Between 9-10:00 am, depending on our sightings, our jeep would meet up with the rest of the guests at some picturesque location for a picnic breakfast. We’d lounge under a tree surrounded by a huge herd of wildebeest peppered with zebra, or in one case, an extra-special sit-down feast on the Oloololo escarpment overlooking plains of the Masai Mara—a place so beautiful it was the backdrop for a scene in the film Out of Africa.
Lunch was either in the bush—we had the option to stay if we wanted—or back at camp. If there was enough time I’d take a shower (an open air canvas stall with a large bag full of piping hot water and a shower nozzle), but as often as not there was little time before we’d head out again and I’d wait until night, washing by lantern light while gazing at the little dipper. It was divine.
Our wildlife sightings were all I could hope for. From The Big Five—elephant, black rhino, lion, leopard and buffalo—to numerous species of oh-my-God-they’re-so-cute baby animals, wildebeest crossings, kills and near kills, and an uncountable number of birds, all nestled in landscapes that made us gasp. (More on all this in future posts)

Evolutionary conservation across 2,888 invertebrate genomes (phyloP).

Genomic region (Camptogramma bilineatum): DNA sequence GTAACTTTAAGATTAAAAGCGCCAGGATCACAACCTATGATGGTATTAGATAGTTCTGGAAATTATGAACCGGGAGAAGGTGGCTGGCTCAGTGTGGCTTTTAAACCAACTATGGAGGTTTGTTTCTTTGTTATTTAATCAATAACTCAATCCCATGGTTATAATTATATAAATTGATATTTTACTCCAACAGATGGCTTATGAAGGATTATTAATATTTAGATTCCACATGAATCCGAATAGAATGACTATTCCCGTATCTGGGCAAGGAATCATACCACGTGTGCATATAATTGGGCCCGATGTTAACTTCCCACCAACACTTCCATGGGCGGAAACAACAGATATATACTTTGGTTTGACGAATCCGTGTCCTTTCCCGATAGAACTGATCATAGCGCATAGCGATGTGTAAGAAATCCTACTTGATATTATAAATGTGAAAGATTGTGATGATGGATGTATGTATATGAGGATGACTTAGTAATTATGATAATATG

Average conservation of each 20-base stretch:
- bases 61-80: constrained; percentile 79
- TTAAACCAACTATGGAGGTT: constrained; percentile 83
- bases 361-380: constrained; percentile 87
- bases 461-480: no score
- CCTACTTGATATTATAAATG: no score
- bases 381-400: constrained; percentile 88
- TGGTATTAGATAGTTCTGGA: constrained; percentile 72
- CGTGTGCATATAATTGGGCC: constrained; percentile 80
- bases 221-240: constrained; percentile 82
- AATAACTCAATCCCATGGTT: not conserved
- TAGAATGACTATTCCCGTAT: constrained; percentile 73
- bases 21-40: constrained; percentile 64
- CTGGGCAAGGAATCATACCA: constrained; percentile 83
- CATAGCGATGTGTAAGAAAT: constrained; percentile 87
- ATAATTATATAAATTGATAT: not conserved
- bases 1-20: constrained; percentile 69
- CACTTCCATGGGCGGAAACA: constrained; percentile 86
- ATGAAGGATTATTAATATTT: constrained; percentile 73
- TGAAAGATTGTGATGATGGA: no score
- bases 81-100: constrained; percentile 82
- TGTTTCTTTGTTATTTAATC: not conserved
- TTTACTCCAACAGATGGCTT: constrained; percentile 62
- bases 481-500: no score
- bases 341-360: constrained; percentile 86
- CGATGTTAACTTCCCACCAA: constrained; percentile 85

As twilight rolled around we’d drive into camp around by 6:30pm—the time in which all vehicles must be out of the Triangle—and unload our gear. The majority of us couldn’t wait to download our photos to see what we captured throughout the day and we’d head straight to the media tent where we would find our computers and chargers and other equipment.
While processing photos, I’d sip a glass of crisp Sauvignon Blanc and swap sighting stories with the others. One night Dykson laid out a platter of spicy meat Samosas and they were so tasty I binged—I could’ve eaten 10 of them. I very nearly did.
Dinner was always buffet style and served between 8-9:00 pm by lamp light, eaten at one large table. The meal would be alive with chatter and afterwards I would sometimes return to the media tent to process more photos, but mostly I headed straight to bed. I’d flop on my cot and read a little but I rarely could stay awake for more than 15 minutes. I was so blissfully tired my eyes would shut before I could pull up the covers and hug my cozy hot water bottle.
Besides, who wanted to stay up anyway? The sooner I went to sleep the sooner I could start it all over again…
****This is the first in a series of stories and posts based on my recent trip to Kenya’s Mara Triangle to see the wildebeest migration.